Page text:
I think I mentioned last time that I wanted to write a program to removed useless data from my GPX files that was causing EveryTrail to show me moving at 30 to 300 mph. I wrote the program this morning. It's a very simple program but it took me an hour or so to remember / re-learn enough Perl to write it. The totally amazing thing is that it did what I wanted the very first time I ran it. That's only happened once before (with a rather complicated memory test program) in my life that I can remember. It's not that I'm a bad programmer. It's just that it's almost impossible for a humid bean to do that much typing without making some typo, logical error, syntax error, or something that prevents the program from doing what is intended. Anyway, the program removed 76% of the track points from the GPX file. There's still one point where my speed jumps up to 12 mph. That's where I fell off a cliff. Just kidding. I think that is where something screwy happened with the satellites. My elevation is shown as dropping by 100 feet at that time, and that did not happen. Before the speed burst, my position is shown as being about 50 feet south of where I really was, then it suddenly jumps to being closer to correct. Maybe the data logger got another satellite signal or collected WAAS data and so it had a better fix on my position. That jump was in the data before I ran my program, so I didn't cause it.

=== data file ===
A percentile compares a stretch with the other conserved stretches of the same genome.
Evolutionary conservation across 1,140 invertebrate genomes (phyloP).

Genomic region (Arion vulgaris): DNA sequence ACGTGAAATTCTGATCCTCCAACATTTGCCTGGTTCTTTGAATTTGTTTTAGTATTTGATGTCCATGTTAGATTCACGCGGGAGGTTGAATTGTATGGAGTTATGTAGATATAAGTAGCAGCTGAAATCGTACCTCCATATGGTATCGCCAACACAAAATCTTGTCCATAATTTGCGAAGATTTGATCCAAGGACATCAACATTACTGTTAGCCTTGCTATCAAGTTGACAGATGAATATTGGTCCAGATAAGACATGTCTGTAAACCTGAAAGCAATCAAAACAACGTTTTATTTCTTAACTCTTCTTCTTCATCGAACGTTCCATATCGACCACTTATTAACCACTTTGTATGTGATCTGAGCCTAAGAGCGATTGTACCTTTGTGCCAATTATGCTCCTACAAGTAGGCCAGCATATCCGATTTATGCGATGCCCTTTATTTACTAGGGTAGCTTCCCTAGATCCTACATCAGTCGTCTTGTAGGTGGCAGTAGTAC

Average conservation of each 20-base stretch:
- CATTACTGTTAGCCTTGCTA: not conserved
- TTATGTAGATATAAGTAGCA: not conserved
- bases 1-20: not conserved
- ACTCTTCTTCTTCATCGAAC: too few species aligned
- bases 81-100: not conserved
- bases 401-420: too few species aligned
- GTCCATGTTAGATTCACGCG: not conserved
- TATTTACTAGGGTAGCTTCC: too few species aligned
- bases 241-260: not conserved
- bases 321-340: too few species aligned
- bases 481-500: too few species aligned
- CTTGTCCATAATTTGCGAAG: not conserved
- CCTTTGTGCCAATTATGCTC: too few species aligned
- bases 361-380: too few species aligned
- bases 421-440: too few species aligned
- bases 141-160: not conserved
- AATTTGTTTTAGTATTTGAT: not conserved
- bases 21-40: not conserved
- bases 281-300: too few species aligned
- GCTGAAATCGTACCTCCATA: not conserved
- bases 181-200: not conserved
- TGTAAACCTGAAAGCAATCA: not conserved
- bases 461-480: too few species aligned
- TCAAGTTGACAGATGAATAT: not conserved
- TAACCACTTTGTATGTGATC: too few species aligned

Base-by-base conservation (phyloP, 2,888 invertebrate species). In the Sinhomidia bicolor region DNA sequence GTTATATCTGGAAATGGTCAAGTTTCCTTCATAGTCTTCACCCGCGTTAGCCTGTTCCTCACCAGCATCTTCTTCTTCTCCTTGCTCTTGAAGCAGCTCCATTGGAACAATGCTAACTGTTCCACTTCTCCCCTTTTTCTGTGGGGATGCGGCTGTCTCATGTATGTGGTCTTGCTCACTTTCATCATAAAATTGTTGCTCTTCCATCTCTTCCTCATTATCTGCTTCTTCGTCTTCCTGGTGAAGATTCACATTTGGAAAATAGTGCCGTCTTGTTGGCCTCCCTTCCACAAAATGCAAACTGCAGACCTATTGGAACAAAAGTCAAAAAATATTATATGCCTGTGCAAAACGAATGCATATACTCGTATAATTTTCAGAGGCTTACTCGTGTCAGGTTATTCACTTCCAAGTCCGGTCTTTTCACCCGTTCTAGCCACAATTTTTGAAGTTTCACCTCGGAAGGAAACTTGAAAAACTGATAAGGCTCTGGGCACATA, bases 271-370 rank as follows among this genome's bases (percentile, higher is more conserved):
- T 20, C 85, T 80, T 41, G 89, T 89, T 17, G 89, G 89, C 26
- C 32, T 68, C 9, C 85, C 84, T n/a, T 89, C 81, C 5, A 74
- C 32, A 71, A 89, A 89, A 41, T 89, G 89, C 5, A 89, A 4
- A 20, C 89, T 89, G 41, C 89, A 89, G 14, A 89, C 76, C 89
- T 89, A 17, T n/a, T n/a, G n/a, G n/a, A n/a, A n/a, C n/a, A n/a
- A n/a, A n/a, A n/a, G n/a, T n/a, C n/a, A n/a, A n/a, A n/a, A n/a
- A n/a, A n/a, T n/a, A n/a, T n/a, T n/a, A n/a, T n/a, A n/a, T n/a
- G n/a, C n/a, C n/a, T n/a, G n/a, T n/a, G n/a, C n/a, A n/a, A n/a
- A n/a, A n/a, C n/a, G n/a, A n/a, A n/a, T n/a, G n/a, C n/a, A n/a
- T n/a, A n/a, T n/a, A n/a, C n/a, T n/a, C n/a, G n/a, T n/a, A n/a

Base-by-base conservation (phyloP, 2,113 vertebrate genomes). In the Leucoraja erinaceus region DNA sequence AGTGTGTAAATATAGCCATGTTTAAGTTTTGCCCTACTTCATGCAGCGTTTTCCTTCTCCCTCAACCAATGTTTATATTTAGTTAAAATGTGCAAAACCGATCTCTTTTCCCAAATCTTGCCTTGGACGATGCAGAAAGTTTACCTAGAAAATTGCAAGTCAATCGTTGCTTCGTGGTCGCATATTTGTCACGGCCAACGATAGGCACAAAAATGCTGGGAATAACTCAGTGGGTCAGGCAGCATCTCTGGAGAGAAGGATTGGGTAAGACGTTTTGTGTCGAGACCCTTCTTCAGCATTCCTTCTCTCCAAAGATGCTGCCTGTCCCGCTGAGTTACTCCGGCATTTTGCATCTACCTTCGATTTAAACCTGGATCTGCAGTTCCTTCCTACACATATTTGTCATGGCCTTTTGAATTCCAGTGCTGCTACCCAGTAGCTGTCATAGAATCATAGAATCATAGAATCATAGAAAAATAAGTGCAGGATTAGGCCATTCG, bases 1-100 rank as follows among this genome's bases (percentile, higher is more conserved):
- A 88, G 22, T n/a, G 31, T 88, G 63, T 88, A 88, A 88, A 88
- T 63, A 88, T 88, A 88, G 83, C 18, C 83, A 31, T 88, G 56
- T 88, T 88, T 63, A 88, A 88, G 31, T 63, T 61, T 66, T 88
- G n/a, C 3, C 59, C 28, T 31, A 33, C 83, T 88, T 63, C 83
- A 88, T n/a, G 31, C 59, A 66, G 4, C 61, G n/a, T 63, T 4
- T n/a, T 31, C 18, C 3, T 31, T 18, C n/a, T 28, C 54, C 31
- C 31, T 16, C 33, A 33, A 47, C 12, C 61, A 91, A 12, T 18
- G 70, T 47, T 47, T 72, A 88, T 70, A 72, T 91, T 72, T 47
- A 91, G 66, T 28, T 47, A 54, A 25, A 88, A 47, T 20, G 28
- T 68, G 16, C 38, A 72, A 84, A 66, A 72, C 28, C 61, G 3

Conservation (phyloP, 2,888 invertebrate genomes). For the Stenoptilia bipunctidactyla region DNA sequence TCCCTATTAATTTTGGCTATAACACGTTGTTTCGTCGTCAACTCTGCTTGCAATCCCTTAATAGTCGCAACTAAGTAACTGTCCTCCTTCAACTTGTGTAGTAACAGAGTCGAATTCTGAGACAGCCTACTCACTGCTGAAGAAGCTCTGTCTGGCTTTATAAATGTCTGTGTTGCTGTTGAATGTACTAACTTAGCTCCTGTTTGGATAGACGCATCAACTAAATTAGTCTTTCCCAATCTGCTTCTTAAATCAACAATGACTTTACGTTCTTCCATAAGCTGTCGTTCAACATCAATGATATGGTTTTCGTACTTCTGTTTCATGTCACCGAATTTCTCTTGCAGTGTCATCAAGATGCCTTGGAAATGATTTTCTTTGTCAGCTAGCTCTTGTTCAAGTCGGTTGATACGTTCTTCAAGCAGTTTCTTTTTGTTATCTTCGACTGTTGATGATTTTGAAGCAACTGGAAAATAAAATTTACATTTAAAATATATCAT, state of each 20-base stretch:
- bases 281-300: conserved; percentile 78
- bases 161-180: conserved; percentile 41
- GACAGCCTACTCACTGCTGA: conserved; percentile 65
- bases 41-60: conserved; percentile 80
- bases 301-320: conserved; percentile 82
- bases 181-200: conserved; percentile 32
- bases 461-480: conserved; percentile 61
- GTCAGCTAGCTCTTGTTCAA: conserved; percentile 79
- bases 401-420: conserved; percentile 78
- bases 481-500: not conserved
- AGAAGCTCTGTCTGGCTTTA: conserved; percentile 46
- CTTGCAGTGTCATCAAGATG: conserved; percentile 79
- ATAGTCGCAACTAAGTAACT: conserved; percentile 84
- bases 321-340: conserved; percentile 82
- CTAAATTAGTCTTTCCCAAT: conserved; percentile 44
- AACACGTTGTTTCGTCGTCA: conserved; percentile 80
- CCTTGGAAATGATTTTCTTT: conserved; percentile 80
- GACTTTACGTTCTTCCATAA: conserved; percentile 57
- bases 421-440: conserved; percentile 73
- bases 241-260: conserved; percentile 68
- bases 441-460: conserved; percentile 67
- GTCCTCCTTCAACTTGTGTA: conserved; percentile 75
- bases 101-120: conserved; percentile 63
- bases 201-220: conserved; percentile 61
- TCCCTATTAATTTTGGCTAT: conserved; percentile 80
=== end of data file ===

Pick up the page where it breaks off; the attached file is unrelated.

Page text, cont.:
Click below to see all of the pictures.


Sunday, December 27, 2009

Wandering around

I wanted to go someplace I hadn't gone before, but didn't want to drive much. I guess I wound up going someplace I haven't been too close to before. It was just before Apache Trail turns into a mountain road on the way to Canyon Lake. Bulldog Canyon OHV area is to the northwest. I went southeast. There is a small peak there that I thought I might climb.

My destination is back there.

I also wanted to take a look at the old road back here. The peak I'm aiming for is on the right

The weather was great and there were wonderful views all around. I think people used to drive out on that old section of road until the forest service fenced it off. There are a lot of cans, bottles, and shot up saguaros out there.